Additional Titles

 

 

 

 

 

 

 

Other
Eidelberg
Articles:

Justice and the Loyalty Oath: A Socratic Issue

 

More
Eidelberg
Articles:

 

 

 

 

 

DEMOCARCY AND PALESTINIAN STATEHOOD

 

By Professor Paul Eidelberg
October 31, 2009
NewsWithViews.com

The claim that the Palestinian Arabs are entitled to independent statehood is based on the principles of contemporary or normless democracy. This claim, we shall see, can be refuted by those very principles. The same claim can be refuted by employing the principles of classical or normative democracy. What are the differences between these two types of democracy?

Although both normative and normless democracy emphasizes freedom and equality as basic principles, normative democracy derives these principles from the Genesis account of man’s creation in the image of God. As a consequence, freedom and equality in normative democracy have rational and moral constraints. This is not the case of normless democracy, where moral relativism flourishes and prevents those tainted by relativism from opposing a Palestinian nation-state on moral grounds.

Now, it should be obvious that Arab-Islamic culture is utterly opposed to the basic principles of democracy however the term “democracy” is understood. But if this is the case, then the Palestinian Arabs, in this period of history, have no right to an independent and sovereign state anywhere—certainly not on Israel’s doorstep. Indeed, the creation of such a state, at this time, would serve neither the good of these Muslims nor the good of Israel. Any claim to the contrary by Arabs is but a ploy to truncate Israel and thereby facilitate its destruction. If such a claim is made by Jewish democrats, it merely reflects abysmal ignorance if not intellectual dishonesty.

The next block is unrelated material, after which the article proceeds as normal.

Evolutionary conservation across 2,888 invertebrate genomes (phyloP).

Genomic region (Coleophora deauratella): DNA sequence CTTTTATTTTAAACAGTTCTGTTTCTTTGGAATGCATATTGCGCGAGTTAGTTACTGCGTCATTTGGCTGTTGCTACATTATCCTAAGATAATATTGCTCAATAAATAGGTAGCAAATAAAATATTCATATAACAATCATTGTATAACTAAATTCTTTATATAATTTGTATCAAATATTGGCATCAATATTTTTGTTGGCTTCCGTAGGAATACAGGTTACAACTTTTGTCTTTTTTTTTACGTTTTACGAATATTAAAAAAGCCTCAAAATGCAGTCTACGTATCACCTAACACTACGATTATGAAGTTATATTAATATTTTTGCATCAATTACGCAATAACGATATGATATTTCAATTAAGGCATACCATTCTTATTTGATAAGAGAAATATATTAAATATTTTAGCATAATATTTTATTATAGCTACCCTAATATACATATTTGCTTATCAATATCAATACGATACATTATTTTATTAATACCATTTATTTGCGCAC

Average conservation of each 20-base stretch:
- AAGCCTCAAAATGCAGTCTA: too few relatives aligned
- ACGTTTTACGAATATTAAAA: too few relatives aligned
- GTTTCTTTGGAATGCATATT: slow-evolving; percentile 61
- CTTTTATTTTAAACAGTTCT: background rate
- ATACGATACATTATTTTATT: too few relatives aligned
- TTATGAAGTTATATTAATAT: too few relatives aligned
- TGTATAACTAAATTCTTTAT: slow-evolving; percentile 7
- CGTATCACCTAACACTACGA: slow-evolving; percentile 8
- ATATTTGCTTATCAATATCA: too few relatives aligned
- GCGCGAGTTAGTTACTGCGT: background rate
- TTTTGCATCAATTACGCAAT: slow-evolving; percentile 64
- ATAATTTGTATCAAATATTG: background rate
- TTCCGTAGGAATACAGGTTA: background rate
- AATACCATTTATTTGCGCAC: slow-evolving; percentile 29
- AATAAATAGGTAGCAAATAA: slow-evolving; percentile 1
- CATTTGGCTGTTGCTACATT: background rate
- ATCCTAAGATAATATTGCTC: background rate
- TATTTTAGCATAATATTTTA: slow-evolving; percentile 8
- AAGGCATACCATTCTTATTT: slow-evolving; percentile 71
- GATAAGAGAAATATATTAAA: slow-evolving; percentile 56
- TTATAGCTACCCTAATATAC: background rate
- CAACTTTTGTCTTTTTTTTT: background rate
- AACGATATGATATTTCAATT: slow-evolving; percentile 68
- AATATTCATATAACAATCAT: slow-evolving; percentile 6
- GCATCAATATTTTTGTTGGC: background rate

That Arab-Islamic culture rejects the basic principles of democracy is so obvious that I must apologize to the reader for enumerating the following well-known facts:

1- Whereas, freedom, including freedom of speech, is one of the two cardinal principles of democracy, Arab-Islamic culture is strictly authoritarian, which is why its media are state-controlled.

2- Unlike democracy, whose other cardinal principle is equality, Arab-Islamic culture is strictly hierarchical. Top-down leadership is a fundamental principle of Islamic theology. Authority runs down from Allah to Muhammad and from Muhammad to the imam, the ruler of the regime.


Advertisement

3- Democracy is based on the primacy of consent or persuasion. This adorns democratic societies with a certain easy-goingness and civility. Not only are past grievances readily swept aside, but political opponents can be friends despite their differences. Differences are resolved by mutual concessions, and agreements are usually lasting. In contrast, Arab-Islamic culture is based on the primacy of coercion. Agreements between rival factions do not really terminate animosities, which is why such agreements are so short-lived.

4- Because democracy is based on the primacy of consent, the pursuit of peace is the norm of democratic states. In contrast, because Arab-Islamic culture is based on the primacy of coercion, the foreign policy norm of Arab-Islamic states is intimidation and conquest. Jihad (holy war) is a basic Islamic principle, which is why Muslim violence will be found throughout the world.

5- Whereas democracy is based on the primacy of the individual, Arab-Islamic culture is based on the primacy of the group—be it the village or the extended family. The individual Muslim has no identity outside the group; it is to the group that he owes all his loyalty. This is one reason why internecine conflict has been endemic among Arabs throughout history.

6- Contemporary democracy is regarded as a process by which various individuals pursue their private interests and have diverse values or “lifestyles.” This is not the case in Arab-Islamic culture, which binds everyone to the set of substantive values prescribed in the Koran and in Islamic law (the sharia).